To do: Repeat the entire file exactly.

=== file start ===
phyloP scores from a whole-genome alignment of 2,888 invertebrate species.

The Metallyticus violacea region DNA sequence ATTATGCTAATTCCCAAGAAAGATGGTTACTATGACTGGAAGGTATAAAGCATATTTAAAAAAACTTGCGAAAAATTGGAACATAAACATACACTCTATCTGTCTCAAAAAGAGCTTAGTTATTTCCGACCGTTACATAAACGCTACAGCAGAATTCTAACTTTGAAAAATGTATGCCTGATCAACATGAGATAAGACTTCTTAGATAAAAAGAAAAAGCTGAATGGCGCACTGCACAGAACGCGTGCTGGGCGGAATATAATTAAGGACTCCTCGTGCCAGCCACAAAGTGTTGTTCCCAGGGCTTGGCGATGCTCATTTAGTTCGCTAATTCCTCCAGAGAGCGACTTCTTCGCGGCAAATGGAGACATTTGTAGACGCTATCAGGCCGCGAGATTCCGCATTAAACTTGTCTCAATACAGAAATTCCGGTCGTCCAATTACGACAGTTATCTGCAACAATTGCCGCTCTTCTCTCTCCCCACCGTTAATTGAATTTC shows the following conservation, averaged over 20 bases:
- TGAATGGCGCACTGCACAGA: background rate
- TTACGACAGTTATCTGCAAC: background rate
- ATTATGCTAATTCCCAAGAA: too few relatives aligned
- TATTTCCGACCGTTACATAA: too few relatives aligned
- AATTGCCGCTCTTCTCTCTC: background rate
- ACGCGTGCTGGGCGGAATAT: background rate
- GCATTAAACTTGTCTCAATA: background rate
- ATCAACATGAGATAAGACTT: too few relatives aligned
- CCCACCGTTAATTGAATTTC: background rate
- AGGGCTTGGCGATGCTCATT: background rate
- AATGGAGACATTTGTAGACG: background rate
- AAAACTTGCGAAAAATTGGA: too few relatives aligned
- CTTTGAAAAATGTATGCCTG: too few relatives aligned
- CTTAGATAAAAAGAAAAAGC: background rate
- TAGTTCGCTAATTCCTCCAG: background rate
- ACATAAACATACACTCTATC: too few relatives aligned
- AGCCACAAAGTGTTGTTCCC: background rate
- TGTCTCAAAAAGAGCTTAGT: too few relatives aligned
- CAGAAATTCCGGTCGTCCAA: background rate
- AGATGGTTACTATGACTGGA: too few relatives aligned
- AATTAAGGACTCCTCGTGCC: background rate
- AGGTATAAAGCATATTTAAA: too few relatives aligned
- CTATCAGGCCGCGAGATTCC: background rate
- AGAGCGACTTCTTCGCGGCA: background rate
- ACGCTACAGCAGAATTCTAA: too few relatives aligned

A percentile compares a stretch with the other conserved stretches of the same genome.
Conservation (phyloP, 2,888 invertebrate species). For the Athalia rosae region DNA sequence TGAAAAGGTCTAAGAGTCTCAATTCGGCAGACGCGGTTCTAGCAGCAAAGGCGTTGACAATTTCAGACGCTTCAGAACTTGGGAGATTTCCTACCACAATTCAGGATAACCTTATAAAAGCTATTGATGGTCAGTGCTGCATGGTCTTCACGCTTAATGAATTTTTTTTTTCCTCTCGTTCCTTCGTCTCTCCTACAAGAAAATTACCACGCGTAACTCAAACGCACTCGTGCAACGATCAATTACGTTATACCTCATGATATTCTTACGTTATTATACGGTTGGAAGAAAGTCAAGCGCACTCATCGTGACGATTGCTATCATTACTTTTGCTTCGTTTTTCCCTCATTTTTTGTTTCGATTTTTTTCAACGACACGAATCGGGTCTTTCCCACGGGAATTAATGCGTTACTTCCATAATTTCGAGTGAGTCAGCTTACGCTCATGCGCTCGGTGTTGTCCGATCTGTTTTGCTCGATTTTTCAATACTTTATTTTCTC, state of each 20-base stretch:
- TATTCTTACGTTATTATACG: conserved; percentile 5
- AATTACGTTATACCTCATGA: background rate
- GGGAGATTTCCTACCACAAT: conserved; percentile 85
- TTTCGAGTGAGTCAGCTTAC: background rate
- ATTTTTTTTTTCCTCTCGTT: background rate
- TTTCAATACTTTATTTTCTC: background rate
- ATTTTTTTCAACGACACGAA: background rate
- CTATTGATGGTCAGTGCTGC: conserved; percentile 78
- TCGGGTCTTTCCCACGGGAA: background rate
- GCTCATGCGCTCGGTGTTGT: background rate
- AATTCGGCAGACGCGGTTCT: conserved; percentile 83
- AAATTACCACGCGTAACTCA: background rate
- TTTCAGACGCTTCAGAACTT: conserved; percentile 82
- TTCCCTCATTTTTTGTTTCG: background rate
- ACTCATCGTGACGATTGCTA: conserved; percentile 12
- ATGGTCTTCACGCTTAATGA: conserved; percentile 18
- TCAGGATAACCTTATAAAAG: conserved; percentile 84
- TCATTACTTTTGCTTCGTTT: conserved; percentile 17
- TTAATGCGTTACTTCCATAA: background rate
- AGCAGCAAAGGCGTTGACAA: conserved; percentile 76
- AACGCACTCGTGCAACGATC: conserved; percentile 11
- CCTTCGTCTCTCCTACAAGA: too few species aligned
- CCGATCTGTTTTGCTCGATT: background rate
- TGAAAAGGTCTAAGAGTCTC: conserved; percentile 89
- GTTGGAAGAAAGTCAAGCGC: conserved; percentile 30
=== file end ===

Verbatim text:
phyloP scores from a whole-genome alignment of 2,888 invertebrate species.

The Metallyticus violacea region DNA sequence ATTATGCTAATTCCCAAGAAAGATGGTTACTATGACTGGAAGGTATAAAGCATATTTAAAAAAACTTGCGAAAAATTGGAACATAAACATACACTCTATCTGTCTCAAAAAGAGCTTAGTTATTTCCGACCGTTACATAAACGCTACAGCAGAATTCTAACTTTGAAAAATGTATGCCTGATCAACATGAGATAAGACTTCTTAGATAAAAAGAAAAAGCTGAATGGCGCACTGCACAGAACGCGTGCTGGGCGGAATATAATTAAGGACTCCTCGTGCCAGCCACAAAGTGTTGTTCCCAGGGCTTGGCGATGCTCATTTAGTTCGCTAATTCCTCCAGAGAGCGACTTCTTCGCGGCAAATGGAGACATTTGTAGACGCTATCAGGCCGCGAGATTCCGCATTAAACTTGTCTCAATACAGAAATTCCGGTCGTCCAATTACGACAGTTATCTGCAACAATTGCCGCTCTTCTCTCTCCCCACCGTTAATTGAATTTC shows the following conservation, averaged over 20 bases:
- TGAATGGCGCACTGCACAGA: background rate
- TTACGACAGTTATCTGCAAC: background rate
- ATTATGCTAATTCCCAAGAA: too few relatives aligned
- TATTTCCGACCGTTACATAA: too few relatives aligned
- AATTGCCGCTCTTCTCTCTC: background rate
- ACGCGTGCTGGGCGGAATAT: background rate
- GCATTAAACTTGTCTCAATA: background rate
- ATCAACATGAGATAAGACTT: too few relatives aligned
- CCCACCGTTAATTGAATTTC: background rate
- AGGGCTTGGCGATGCTCATT: background rate
- AATGGAGACATTTGTAGACG: background rate
- AAAACTTGCGAAAAATTGGA: too few relatives aligned
- CTTTGAAAAATGTATGCCTG: too few relatives aligned
- CTTAGATAAAAAGAAAAAGC: background rate
- TAGTTCGCTAATTCCTCCAG: background rate
- ACATAAACATACACTCTATC: too few relatives aligned
- AGCCACAAAGTGTTGTTCCC: background rate
- TGTCTCAAAAAGAGCTTAGT: too few relatives aligned
- CAGAAATTCCGGTCGTCCAA: background rate
- AGATGGTTACTATGACTGGA: too few relatives aligned
- AATTAAGGACTCCTCGTGCC: background rate
- AGGTATAAAGCATATTTAAA: too few relatives aligned
- CTATCAGGCCGCGAGATTCC: background rate
- AGAGCGACTTCTTCGCGGCA: background rate
- ACGCTACAGCAGAATTCTAA: too few relatives aligned

A percentile compares a stretch with the other conserved stretches of the same genome.
Conservation (phyloP, 2,888 invertebrate species). For the Athalia rosae region DNA sequence TGAAAAGGTCTAAGAGTCTCAATTCGGCAGACGCGGTTCTAGCAGCAAAGGCGTTGACAATTTCAGACGCTTCAGAACTTGGGAGATTTCCTACCACAATTCAGGATAACCTTATAAAAGCTATTGATGGTCAGTGCTGCATGGTCTTCACGCTTAATGAATTTTTTTTTTCCTCTCGTTCCTTCGTCTCTCCTACAAGAAAATTACCACGCGTAACTCAAACGCACTCGTGCAACGATCAATTACGTTATACCTCATGATATTCTTACGTTATTATACGGTTGGAAGAAAGTCAAGCGCACTCATCGTGACGATTGCTATCATTACTTTTGCTTCGTTTTTCCCTCATTTTTTGTTTCGATTTTTTTCAACGACACGAATCGGGTCTTTCCCACGGGAATTAATGCGTTACTTCCATAATTTCGAGTGAGTCAGCTTACGCTCATGCGCTCGGTGTTGTCCGATCTGTTTTGCTCGATTTTTCAATACTTTATTTTCTC, state of each 20-base stretch:
- TATTCTTACGTTATTATACG: conserved; percentile 5
- AATTACGTTATACCTCATGA: background rate
- GGGAGATTTCCTACCACAAT: conserved; percentile 85
- TTTCGAGTGAGTCAGCTTAC: background rate
- ATTTTTTTTTTCCTCTCGTT: background rate
- TTTCAATACTTTATTTTCTC: background rate
- ATTTTTTTCAACGACACGAA: background rate
- CTATTGATGGTCAGTGCTGC: conserved; percentile 78
- TCGGGTCTTTCCCACGGGAA: background rate
- GCTCATGCGCTCGGTGTTGT: background rate
- AATTCGGCAGACGCGGTTCT: conserved; percentile 83
- AAATTACCACGCGTAACTCA: background rate
- TTTCAGACGCTTCAGAACTT: conserved; percentile 82
- TTCCCTCATTTTTTGTTTCG: background rate
- ACTCATCGTGACGATTGCTA: conserved; percentile 12
- ATGGTCTTCACGCTTAATGA: conserved; percentile 18
- TCAGGATAACCTTATAAAAG: conserved; percentile 84
- TCATTACTTTTGCTTCGTTT: conserved; percentile 17
- TTAATGCGTTACTTCCATAA: background rate
- AGCAGCAAAGGCGTTGACAA: conserved; percentile 76
- AACGCACTCGTGCAACGATC: conserved; percentile 11
- CCTTCGTCTCTCCTACAAGA: too few species aligned
- CCGATCTGTTTTGCTCGATT: background rate
- TGAAAAGGTCTAAGAGTCTC: conserved; percentile 89
- GTTGGAAGAAAGTCAAGCGC: conserved; percentile 30